When Simon Peter started pulling the nets that were full to bursting into the boat, and when his boat started to sink under the weight of the catch, he realised that he wasn’t simply in the presence of an eccentric carpenter, but in the presence of true holiness. His reaction to that presence may surprise us:
“Go away from me Lord, for I am a sinful man!”
When Angels appear as messengers their first words are usually: “Do not be afraid”, presumably because the appearance of such a being is scary. But, there is something a bit different going on here. Jesus doesn’t look scary but the holiness, the connection with God, implied by this miraculous event makes Peter acutely aware of his apparent distance from God, his sinfulness, and that makes him afraid – the clean should not mix with the unclean.
And we see something similar in Isaiah 6, which tells us how the prophet was first called by God.
Isaiah’s vision of God, surrounded by the 6-winged Seraphim who are singing ‘Holy, holy, holy’ could not be described as a cosy vision. The throne is high and lofty, God himself is so immeasurably big that even just the hem of his robe fills the whole temple, the angel’s song is so loud that the pivots on the thresholds shook and, I apologise to those who don’t like incense in church, but the whole temple was full of smoke. In the midst of this awesome holiness Isaiah, like Simon Peter, becomes acutely aware of his sinful humanity:
“Woe is me! I am lost, for I am a man of unclean lips, and I live among a people of unclean lips; yet my eyes have seen the King, the Lord of hosts.”
Then one of the 6-winged Seraphs flew to the brazier by the altar, picked up a hot coal with a pair of tongs and flew to Isaiah. I don’t know about you, but this would have done little to take away my fear.
Anyway, the coal was touched to Isaiah’s lips and the Seraph declared that his sin was blotted out, he was now clean. And then God said, “Whom shall I send?”, and now Isaiah had moved beyond fear to offering himself in the service of God.
Which brings us to St Paul in Corinthians. In this letter Paul is talking about the resurrected Jesus appearing to his followers and to the church. Paul says that Jesus appeared first to ‘Cephas’ who, of course, is the same Simon Peter that we saw called a moment ago. Then Paul lists the others to whom Jesus appeared before getting to himself:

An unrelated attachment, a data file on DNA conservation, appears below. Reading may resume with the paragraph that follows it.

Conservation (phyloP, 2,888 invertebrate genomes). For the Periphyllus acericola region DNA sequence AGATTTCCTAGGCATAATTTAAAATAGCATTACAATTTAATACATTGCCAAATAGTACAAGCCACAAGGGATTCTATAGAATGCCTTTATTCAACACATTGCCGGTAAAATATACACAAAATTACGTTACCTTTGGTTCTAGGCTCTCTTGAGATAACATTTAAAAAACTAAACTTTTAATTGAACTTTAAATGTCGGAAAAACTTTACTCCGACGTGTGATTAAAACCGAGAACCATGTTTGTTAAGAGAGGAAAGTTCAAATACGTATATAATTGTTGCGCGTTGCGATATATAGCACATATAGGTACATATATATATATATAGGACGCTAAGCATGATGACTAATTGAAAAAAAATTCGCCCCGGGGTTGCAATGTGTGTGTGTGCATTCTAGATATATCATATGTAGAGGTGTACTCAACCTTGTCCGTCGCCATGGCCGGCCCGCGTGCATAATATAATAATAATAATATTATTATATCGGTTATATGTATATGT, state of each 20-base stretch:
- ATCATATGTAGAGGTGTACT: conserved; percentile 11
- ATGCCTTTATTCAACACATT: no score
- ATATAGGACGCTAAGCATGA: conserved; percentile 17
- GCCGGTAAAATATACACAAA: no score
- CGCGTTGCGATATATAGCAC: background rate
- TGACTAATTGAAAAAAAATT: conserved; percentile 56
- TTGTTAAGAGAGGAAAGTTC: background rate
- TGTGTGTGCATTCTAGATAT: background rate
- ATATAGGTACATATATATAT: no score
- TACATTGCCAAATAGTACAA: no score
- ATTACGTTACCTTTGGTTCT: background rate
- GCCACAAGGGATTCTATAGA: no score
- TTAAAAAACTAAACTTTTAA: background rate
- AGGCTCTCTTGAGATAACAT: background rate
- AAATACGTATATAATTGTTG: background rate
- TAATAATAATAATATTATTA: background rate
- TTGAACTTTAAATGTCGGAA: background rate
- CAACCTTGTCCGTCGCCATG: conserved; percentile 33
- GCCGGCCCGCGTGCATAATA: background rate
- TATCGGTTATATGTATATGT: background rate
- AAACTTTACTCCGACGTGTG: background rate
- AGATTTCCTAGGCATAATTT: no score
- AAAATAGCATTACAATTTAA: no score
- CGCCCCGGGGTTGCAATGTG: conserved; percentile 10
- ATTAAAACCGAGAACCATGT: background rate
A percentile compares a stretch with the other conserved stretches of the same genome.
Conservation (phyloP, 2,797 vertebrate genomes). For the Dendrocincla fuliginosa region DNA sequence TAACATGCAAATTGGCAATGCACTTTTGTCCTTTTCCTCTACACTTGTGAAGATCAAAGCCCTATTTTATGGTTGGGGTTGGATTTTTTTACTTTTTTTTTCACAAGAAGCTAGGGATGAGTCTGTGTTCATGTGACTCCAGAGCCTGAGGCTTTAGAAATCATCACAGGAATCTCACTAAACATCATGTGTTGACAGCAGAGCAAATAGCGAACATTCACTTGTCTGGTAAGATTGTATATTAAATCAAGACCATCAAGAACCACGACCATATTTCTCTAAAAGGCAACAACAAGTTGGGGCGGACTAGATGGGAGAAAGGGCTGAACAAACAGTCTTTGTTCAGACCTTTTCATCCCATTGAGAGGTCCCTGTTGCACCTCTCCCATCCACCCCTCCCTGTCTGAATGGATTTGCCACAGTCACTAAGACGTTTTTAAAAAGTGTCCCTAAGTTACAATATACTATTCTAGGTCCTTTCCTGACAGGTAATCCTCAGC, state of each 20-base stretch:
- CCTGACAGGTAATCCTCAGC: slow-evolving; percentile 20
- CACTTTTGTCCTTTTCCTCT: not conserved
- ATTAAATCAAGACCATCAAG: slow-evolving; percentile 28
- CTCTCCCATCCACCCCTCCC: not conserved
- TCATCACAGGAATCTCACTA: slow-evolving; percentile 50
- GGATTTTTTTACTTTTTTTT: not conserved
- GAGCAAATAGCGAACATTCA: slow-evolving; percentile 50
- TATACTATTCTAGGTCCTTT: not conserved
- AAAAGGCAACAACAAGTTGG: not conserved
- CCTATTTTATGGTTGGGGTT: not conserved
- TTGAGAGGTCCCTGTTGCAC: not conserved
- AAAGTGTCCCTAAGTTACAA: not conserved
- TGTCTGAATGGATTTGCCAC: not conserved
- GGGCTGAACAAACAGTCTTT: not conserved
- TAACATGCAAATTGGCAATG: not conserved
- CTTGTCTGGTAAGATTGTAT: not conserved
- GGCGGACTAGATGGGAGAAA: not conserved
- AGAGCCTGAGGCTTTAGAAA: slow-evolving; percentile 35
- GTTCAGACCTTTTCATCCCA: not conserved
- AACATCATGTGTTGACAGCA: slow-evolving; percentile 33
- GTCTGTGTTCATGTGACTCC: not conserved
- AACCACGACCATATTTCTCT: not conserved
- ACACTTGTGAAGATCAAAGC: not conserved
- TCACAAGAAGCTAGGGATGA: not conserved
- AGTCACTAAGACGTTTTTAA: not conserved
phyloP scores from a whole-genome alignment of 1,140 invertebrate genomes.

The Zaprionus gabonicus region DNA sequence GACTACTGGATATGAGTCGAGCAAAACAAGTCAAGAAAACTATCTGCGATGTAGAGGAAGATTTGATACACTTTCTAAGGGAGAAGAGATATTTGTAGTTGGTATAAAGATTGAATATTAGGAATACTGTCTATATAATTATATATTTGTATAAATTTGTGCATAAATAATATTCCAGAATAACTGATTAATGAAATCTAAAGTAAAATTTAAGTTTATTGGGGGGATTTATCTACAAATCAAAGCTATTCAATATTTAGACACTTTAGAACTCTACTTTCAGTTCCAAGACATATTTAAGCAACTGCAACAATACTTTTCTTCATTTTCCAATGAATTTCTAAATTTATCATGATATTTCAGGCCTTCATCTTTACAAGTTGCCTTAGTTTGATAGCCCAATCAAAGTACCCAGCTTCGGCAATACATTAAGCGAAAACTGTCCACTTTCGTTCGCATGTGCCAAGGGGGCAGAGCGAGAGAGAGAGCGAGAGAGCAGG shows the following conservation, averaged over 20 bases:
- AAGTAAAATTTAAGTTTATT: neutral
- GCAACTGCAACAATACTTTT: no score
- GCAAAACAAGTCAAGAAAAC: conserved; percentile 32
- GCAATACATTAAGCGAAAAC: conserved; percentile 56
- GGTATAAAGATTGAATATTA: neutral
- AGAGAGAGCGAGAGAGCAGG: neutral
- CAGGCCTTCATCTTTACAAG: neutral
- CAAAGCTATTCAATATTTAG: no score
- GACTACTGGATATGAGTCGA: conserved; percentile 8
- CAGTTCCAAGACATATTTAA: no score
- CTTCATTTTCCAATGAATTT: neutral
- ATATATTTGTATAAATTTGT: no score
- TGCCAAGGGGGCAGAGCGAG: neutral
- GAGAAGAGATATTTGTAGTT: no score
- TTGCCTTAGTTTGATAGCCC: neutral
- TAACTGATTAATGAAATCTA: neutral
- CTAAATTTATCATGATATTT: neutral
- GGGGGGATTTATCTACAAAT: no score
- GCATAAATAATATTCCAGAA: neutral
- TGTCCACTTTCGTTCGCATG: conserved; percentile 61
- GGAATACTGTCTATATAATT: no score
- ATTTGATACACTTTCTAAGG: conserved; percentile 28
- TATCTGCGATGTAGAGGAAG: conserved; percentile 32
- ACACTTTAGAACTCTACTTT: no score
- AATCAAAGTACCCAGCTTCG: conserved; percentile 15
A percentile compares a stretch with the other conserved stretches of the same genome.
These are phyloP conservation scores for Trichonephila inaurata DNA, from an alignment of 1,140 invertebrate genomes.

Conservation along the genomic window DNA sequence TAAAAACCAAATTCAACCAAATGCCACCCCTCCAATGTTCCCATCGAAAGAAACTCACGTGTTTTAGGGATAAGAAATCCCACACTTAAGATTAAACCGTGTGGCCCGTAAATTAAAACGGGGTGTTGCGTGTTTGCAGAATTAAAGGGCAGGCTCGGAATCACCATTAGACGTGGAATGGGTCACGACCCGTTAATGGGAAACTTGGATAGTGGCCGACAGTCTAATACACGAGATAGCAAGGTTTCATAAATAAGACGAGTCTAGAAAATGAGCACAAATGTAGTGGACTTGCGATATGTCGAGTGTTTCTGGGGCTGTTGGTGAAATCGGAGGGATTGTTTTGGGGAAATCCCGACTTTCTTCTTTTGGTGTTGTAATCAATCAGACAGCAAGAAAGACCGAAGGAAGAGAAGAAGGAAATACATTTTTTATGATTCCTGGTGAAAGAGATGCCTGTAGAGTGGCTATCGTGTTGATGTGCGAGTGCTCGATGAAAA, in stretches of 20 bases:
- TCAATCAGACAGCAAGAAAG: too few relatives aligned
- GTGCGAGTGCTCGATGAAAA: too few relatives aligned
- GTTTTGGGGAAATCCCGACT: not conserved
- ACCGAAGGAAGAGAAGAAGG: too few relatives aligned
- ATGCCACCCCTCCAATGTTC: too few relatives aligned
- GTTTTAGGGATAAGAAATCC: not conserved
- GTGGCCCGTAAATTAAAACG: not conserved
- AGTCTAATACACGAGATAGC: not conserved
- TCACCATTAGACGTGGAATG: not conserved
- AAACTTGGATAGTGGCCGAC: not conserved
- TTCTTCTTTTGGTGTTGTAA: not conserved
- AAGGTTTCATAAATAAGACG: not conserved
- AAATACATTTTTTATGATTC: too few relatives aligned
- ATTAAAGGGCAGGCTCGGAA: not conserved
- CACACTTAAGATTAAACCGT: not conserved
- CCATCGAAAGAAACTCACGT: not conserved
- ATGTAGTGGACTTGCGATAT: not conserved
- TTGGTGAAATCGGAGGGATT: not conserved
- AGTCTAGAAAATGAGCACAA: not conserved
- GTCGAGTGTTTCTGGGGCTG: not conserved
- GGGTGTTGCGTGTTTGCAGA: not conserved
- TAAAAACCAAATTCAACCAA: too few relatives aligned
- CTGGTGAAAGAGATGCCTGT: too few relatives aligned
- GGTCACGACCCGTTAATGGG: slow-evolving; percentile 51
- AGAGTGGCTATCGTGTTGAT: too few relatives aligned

“Last of all, as to someone untimely born, he appeared also to me. For I am the least of the apostles, unfit to be called an apostle, because I persecuted the church of God.”
Like Simon Peter, and like Isaiah, Paul recognised at a deep level that he was not called into the presence of Jesus, into the presence of God, because of his own holiness or worthiness. His call, like their call and like our call, is not because of our holiness, but because of God’s holiness.
We become worthy and able to be in God’s presence, and to serve him as his people, not by pretending that we are perfect but by recognising that we are imperfect, and then allowing God to cleanse us from our sin. Not through live coals, I am pleased to say, but through prayer, confession, absolution and sacrament. We are not worthy, but we become worthy because God makes us worthy and then we give God worship here but, more importantly, through our lives out there.
Which brings me back to the Fishers of Men. If we follow Jesus in our actions and in our lives, even when we think we know better then the miraculous can happen. Firstly, we are cleansed of our sin, which is miracle enough for some. But we are also sent out, like Isaiah, like St Paul and like the disciples to live and to be the Good News for the people of Rye. We are a forgiven people, we should be a joyful people. Wouldn’t it be wonderful to see so many people scooped up in Rye that we were bursting at the seams and we had to call in extra help with all the new baptisms and all the extra services we would need?
So, yes, know that you are cleansed, know that you are worthy and go and be fishers of men and of women and of children (although observing proper safeguarding at all times) and let us land such a catch here as never before.